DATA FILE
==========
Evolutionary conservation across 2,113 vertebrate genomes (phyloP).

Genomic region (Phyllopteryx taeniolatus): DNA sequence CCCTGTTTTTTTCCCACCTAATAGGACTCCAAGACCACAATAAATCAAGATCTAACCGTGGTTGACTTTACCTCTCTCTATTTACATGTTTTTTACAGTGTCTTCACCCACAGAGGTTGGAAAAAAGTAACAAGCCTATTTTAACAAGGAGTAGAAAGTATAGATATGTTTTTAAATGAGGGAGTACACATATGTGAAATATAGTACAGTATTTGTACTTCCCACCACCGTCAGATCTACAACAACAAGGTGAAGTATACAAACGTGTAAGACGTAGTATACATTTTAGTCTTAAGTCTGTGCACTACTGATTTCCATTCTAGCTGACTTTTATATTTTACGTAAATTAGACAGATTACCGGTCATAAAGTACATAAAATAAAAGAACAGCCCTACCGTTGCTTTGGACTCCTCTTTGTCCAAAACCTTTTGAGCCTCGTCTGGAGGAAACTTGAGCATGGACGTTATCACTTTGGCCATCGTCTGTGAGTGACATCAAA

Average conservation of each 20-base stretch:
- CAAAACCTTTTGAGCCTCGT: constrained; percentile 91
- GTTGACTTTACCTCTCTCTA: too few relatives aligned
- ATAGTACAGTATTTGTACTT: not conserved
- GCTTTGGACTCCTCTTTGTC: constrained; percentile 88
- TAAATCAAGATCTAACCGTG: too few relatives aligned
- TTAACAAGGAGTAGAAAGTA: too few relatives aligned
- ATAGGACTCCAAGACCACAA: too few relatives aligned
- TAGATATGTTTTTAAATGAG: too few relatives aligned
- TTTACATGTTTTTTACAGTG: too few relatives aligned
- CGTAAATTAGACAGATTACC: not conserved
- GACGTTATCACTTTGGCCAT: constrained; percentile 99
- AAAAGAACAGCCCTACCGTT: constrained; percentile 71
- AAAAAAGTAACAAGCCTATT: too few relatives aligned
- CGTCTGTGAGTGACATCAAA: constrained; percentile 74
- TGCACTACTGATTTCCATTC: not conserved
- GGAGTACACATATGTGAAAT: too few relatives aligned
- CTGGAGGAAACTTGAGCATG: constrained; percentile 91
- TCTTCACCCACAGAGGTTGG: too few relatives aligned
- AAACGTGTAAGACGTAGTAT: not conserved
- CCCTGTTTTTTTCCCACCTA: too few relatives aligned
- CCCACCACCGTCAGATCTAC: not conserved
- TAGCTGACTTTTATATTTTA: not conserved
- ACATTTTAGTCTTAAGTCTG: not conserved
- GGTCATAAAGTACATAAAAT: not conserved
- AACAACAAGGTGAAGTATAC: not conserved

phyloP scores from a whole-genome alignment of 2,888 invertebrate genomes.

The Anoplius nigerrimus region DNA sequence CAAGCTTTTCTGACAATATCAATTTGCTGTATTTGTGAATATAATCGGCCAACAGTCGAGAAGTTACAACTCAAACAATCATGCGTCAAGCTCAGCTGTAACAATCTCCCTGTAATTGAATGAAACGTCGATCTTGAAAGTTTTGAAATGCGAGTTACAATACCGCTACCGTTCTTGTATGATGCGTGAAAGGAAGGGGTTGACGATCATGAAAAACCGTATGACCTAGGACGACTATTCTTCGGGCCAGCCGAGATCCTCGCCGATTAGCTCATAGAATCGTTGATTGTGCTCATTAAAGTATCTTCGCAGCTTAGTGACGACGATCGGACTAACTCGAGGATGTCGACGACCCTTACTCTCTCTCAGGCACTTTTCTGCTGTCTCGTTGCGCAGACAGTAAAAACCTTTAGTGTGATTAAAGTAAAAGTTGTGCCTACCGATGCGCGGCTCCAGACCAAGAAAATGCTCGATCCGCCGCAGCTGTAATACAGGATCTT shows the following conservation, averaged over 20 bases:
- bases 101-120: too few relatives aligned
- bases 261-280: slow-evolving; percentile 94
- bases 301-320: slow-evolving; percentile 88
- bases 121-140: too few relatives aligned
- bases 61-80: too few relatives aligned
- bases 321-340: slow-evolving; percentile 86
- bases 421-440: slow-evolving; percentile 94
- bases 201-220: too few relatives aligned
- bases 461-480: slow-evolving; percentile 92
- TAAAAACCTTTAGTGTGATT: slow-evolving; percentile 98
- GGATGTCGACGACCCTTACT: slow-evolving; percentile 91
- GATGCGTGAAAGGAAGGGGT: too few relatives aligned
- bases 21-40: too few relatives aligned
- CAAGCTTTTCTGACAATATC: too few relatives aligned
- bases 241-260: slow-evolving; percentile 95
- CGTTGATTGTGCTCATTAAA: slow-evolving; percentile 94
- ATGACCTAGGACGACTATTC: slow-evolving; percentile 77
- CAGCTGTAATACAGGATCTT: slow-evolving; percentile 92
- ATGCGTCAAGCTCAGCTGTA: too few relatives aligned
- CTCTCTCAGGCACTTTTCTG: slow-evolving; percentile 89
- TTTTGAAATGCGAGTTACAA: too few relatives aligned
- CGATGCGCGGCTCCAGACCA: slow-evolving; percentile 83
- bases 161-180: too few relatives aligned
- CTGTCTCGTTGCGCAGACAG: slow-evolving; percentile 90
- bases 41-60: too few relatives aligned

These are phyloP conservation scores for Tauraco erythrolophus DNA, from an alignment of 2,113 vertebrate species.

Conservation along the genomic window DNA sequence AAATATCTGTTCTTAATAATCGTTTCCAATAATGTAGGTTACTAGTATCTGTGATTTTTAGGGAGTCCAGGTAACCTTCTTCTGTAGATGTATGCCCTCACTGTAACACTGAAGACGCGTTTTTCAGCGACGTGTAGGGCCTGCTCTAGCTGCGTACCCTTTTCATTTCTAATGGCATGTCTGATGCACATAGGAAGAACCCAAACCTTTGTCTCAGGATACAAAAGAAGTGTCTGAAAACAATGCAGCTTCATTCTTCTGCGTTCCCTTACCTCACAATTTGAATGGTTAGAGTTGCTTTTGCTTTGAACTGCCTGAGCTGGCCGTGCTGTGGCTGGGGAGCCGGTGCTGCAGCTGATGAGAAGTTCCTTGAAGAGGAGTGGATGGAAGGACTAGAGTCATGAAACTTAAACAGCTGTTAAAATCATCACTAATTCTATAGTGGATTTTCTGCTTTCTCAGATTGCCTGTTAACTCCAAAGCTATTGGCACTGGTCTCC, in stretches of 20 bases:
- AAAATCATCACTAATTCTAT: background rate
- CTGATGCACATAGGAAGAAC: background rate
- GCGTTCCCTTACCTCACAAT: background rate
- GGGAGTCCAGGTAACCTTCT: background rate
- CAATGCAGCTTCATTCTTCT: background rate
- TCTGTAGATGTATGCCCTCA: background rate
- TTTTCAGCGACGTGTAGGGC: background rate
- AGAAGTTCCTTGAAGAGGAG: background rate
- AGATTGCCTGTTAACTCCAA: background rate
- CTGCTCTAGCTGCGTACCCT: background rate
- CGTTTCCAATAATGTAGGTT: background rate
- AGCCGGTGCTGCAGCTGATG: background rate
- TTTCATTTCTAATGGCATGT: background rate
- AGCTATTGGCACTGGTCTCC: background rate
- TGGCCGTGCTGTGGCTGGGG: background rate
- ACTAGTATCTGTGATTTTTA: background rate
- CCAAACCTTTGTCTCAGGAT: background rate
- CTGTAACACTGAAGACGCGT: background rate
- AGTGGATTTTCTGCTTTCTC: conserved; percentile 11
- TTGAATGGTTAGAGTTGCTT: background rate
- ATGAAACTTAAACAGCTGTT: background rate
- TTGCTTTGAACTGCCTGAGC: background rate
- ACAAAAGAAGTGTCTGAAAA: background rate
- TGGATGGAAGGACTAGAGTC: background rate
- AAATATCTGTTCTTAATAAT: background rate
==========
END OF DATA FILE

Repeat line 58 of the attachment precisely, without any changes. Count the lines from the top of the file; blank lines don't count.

- AAAATCATCACTAATTCTAT: background rate